The mathematical stuff
It’s nice just to reminisce and look back at the past, but it’s also nice to try and make a couple of conclusions here and there! I’m not going to pretend to be any mathematical genius but I’ve plotted the percentages calculated below each chart in the paragraphs above into a graph.
The orange line shows what percentage of the eventual top 5 at Eurovision placed inside the top 5 of the odds that year. The grey line shows what percentage of the eventual top 15 at Eurovision placed inside the top 5 of the odds that year. The blue and green lines show the overall trends over the past 11 years regarding how accurate the top 5 and 15 of the odds have been in predicting the top 5 and top 15 finishers respectively in any order.
Odds have become increasingly more accurate indicators
Overall, this tells us that over the past thirteen years, odds-to-win have become increasingly reliable at predicting which countries will finish both inside the top 5 and those inside the top 15. This is shown by both the blue and green trend lines trending upwards over the decade. However, after a very predictable 2019, the top 5
Taking the figures at face value, we can discover the following:
- 10 times out of 13, at least three of the top 5 in the odds a month prior the contest has finished in the top 5 at Eurovision.
- Excluding 2010 where the dataset was smaller, on all 12 occasions more than half of the top 15 in the odds have gone on to finish in the top 15 at the contest.
- On only three occasions have the top 5 odds matched more than three entries in the eventual Eurovision top 5, in 2013, 2017 and 2019.
- However, only three times has the top 15 in the odds matched more than ten of the eventual top 15 finishers at Eurovision. Noticeably, this was in three of the most recent contests, in 2016, 2017 and 2019.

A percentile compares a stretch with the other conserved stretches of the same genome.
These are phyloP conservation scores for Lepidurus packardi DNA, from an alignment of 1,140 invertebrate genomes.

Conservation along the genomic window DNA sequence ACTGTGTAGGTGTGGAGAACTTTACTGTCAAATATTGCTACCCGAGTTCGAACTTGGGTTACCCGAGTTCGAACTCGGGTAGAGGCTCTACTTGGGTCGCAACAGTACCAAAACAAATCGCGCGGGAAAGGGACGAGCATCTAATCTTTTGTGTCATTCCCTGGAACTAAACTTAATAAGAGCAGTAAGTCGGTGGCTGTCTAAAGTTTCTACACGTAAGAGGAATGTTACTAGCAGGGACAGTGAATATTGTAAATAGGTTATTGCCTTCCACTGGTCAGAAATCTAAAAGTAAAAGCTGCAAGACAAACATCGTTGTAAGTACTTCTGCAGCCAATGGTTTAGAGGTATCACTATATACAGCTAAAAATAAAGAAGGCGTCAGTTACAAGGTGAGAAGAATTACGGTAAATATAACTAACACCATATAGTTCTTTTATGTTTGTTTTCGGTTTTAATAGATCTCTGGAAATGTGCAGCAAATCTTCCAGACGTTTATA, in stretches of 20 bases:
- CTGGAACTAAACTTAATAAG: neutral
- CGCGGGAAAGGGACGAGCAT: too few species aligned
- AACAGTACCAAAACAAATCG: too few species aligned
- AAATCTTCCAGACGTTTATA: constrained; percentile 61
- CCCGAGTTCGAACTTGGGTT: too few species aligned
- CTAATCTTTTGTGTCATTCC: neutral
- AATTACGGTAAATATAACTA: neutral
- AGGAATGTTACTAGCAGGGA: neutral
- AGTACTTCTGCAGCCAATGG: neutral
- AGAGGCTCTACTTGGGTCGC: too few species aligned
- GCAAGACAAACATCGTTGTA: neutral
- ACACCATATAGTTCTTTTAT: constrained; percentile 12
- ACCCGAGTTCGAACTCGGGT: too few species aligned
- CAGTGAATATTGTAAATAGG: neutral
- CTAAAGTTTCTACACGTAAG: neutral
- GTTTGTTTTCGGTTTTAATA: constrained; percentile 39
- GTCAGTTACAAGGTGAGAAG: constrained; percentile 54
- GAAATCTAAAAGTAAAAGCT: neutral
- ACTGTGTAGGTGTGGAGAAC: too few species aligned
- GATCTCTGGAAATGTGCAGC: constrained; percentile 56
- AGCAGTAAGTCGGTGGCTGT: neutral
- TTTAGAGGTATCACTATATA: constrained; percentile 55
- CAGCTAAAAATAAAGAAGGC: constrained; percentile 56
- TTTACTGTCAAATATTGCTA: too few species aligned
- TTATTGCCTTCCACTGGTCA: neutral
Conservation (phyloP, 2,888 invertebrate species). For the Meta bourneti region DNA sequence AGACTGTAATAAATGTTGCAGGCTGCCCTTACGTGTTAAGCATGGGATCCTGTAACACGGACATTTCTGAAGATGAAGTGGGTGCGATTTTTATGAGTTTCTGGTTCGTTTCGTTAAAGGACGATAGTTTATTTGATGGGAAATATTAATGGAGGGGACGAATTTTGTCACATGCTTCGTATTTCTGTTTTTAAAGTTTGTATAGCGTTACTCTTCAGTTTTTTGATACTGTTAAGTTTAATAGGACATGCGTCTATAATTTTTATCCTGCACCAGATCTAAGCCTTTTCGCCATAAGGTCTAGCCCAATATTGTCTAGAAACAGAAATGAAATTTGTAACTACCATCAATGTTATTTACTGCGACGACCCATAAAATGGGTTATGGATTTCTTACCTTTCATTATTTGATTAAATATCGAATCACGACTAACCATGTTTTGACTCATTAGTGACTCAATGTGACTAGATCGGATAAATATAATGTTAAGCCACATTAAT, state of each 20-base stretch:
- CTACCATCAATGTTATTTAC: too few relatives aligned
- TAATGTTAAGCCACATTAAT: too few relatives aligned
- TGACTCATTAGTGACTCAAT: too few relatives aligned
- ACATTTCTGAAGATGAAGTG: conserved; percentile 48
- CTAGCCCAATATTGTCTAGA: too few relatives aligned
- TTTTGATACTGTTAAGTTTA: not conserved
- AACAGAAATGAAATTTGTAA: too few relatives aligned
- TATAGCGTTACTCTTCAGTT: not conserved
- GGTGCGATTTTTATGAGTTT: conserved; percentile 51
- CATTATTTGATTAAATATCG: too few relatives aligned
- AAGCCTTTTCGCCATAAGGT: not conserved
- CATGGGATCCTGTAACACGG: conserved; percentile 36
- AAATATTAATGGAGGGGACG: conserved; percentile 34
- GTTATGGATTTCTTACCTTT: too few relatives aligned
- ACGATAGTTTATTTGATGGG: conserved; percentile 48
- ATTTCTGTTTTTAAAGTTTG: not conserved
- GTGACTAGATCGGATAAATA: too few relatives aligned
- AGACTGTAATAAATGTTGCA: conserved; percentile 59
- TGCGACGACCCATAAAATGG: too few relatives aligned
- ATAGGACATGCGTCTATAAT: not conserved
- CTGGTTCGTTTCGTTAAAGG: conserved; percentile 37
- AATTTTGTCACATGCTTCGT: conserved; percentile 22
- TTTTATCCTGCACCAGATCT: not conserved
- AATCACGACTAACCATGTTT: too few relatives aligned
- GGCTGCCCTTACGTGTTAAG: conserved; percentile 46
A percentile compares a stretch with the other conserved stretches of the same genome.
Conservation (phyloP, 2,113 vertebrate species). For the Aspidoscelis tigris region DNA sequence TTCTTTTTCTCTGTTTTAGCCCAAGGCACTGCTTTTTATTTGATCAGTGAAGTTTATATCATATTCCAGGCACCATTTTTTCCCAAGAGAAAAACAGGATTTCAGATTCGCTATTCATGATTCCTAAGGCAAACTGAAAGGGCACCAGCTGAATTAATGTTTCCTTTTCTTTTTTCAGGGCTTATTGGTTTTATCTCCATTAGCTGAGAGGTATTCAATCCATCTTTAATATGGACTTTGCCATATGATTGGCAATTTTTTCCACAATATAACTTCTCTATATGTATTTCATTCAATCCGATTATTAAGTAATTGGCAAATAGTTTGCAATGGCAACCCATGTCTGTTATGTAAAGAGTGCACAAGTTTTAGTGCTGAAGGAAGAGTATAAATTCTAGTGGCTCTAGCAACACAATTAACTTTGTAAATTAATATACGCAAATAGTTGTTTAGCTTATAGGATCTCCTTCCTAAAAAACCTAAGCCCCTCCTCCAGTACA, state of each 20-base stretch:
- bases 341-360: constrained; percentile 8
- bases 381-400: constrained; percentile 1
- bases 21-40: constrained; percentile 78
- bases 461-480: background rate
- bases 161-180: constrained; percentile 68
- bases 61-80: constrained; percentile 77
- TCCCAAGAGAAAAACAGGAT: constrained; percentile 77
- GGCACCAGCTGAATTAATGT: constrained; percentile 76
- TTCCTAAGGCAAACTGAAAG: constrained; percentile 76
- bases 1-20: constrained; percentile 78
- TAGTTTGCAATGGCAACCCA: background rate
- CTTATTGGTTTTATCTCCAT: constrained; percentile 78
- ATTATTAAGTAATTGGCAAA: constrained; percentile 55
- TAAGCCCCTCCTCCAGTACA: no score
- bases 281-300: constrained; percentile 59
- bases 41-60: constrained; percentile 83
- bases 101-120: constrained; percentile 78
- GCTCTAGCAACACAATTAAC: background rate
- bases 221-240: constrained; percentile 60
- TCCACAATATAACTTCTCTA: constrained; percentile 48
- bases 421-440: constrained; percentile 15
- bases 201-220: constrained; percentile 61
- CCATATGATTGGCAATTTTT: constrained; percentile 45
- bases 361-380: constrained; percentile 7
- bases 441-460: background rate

The most notable pattern when it came to discovering which type of entries tended to underperform at Eurovision were those countries who were being represented by returning artists. Perhaps this is because Eurovision fans are already familiar with these artists and therefore pay their entries more attention then they would do otherwise. Returning artists often result in more fanfare on various media websites. Particularly the likes of Charlotte Perrelli, Niamh Kavanagh or Ira Losco who were previous winners and runner-ups returning for their nations.
Talking about media coverage, well-known artists are also susceptible to being overhyped in the odds. A well-known artist being selected for Eurovision immediately results in more media coverage, whether it be Blue, Engelbert Humperdinck or Cascada. This seems to immediately translate into more betting support than they should probably be getting, particularly when these acts are from Western European countries. As the bookmakers we are analysing here are largely based in Western Europe, these acts are likely to have more effect on the odds than a major star from an Eastern European country for example due to a lack of name recognition amongst the users of these betting agencies.
Let’s revisit in May
I look forward to revisiting these conclusions in May when we can compare the results from the 2021 contest with what we have discovered here. Can Malta’s Destiny or Switzerland’s Gjon’s Tears follow in the footsteps of Netta and Duncan Laurence and make it three-in-a-row for turning a lead in the odds to Eurovision victory? Furthermore, the data
Do let us know in the comments section below or via our social media pages if you have any thoughts about all of these statistics! Were you surprised to see DJ Bobo topping the odds in 2007? Perhaps you’d forgotten Dustin The Turkey was deemed a potential winner in 2008? Make sure you visit us @ESCXTRA!